Experimental therapeutics of Nrf2 as a target for prevention of bacterial exacerbations in COPD

Shyam Biswal, Rajesh K. Thimmulappa, Christopher J. Harvey

Research output: Contribution to journalArticle

Abstract

A growing body of evidence indicates that oxidative stress plays a central role in the progression of chronic obstructive pulmonary disease (COPD). Chronic oxidative stress caused by cigarette smoke generates damage-associated molecular patterns (DAMPs), such as oxidatively or nitrosatively modified proteins and extracellular matrix fragments, which induce abnormal airway inflammation by activating innate and adaptive immune responses. Furthermore, oxidative stress-induced histone deacetylase 2 (HDAC2) inactivity is implicated in amplifying inflammatory responses and corticosteroid resistance in COPD. Oxidative stress also mediates disruption of innate immune defenses, which is associated with acute exacerbation of COPD. Host defense transcription factor Nuclear factor erythroid 2-related factor 2 (Nrf2) regulates a multifaceted cytoprotective response to counteract oxidative stress-induced pathological injuries. A decrease in Nrf2 signaling is associated with the progression of diseases. Recent evidence indicates that targeting Nrf2 can be a novel therapy to mitigate inflammation, improve innate antibacterial defenses, and restore corticosteroid responses in patients with COPD.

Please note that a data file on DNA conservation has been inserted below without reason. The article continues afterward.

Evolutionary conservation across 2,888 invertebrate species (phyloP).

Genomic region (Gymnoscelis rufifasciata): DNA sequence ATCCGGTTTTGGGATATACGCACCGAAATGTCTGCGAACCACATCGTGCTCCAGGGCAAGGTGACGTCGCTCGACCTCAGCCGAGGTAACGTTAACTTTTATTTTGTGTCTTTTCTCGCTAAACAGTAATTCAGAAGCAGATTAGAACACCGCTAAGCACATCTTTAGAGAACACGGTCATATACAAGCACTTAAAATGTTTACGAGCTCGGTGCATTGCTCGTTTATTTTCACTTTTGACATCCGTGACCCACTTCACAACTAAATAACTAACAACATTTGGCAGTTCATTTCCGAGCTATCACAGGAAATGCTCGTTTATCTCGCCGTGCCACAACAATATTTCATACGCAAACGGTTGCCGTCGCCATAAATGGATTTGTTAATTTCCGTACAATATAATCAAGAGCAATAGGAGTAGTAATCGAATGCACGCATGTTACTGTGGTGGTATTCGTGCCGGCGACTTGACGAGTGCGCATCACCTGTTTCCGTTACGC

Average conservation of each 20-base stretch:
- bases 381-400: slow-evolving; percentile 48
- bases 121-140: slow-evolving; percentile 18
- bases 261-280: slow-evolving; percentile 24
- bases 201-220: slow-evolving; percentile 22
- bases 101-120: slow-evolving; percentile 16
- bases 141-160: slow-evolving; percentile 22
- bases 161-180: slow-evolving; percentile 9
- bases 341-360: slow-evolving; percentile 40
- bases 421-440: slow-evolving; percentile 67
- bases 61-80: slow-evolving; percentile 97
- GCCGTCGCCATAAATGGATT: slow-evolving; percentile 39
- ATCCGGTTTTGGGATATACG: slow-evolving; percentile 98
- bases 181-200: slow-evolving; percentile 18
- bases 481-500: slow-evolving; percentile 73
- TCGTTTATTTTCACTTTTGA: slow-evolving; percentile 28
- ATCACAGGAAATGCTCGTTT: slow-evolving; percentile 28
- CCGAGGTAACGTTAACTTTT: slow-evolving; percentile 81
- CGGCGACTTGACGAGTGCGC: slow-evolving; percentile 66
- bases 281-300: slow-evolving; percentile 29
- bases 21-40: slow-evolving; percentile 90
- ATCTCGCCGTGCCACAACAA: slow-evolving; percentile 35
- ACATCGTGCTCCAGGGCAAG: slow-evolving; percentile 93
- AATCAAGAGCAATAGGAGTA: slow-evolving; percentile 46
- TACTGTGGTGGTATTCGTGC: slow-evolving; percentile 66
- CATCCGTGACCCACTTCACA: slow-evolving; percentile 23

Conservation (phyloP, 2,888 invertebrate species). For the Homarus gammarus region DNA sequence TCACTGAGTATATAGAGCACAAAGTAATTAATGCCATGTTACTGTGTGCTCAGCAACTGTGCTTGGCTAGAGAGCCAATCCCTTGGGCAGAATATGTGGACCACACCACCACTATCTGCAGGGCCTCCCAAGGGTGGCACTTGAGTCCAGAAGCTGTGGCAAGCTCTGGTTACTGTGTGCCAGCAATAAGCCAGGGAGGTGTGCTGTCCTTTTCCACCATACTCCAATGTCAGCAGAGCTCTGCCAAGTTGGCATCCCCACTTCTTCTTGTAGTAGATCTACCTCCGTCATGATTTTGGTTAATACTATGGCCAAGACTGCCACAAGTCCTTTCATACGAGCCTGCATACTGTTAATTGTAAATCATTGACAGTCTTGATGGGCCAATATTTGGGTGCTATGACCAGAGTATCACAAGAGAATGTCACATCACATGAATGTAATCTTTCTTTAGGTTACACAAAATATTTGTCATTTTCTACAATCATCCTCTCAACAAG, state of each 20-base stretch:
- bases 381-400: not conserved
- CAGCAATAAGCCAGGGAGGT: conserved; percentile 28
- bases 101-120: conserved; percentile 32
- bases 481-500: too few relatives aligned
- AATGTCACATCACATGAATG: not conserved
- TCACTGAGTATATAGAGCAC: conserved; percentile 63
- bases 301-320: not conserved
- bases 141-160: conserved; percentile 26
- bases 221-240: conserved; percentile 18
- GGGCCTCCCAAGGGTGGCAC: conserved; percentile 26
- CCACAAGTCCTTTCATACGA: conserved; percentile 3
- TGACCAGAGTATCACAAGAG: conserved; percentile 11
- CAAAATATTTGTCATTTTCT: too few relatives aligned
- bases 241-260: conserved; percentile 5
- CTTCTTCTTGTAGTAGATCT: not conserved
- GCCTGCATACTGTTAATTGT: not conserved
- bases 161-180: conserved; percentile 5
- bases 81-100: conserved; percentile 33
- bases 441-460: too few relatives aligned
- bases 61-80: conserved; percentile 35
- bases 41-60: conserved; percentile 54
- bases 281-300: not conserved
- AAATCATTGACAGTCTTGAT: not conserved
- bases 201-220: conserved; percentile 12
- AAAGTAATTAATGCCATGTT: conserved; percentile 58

Original languageEnglish (US)
Pages (from-to)47-51
Number of pages5
JournalProceedings of the American Thoracic Society
Volume9
Issue number2
DOIs
StatePublished - May 1 2012

Keywords

  • Bacteria
  • COPD
  • Exacerbation
  • Nrf2
  • Therapeutics

ASJC Scopus subject areas

  • Pulmonary and Respiratory Medicine

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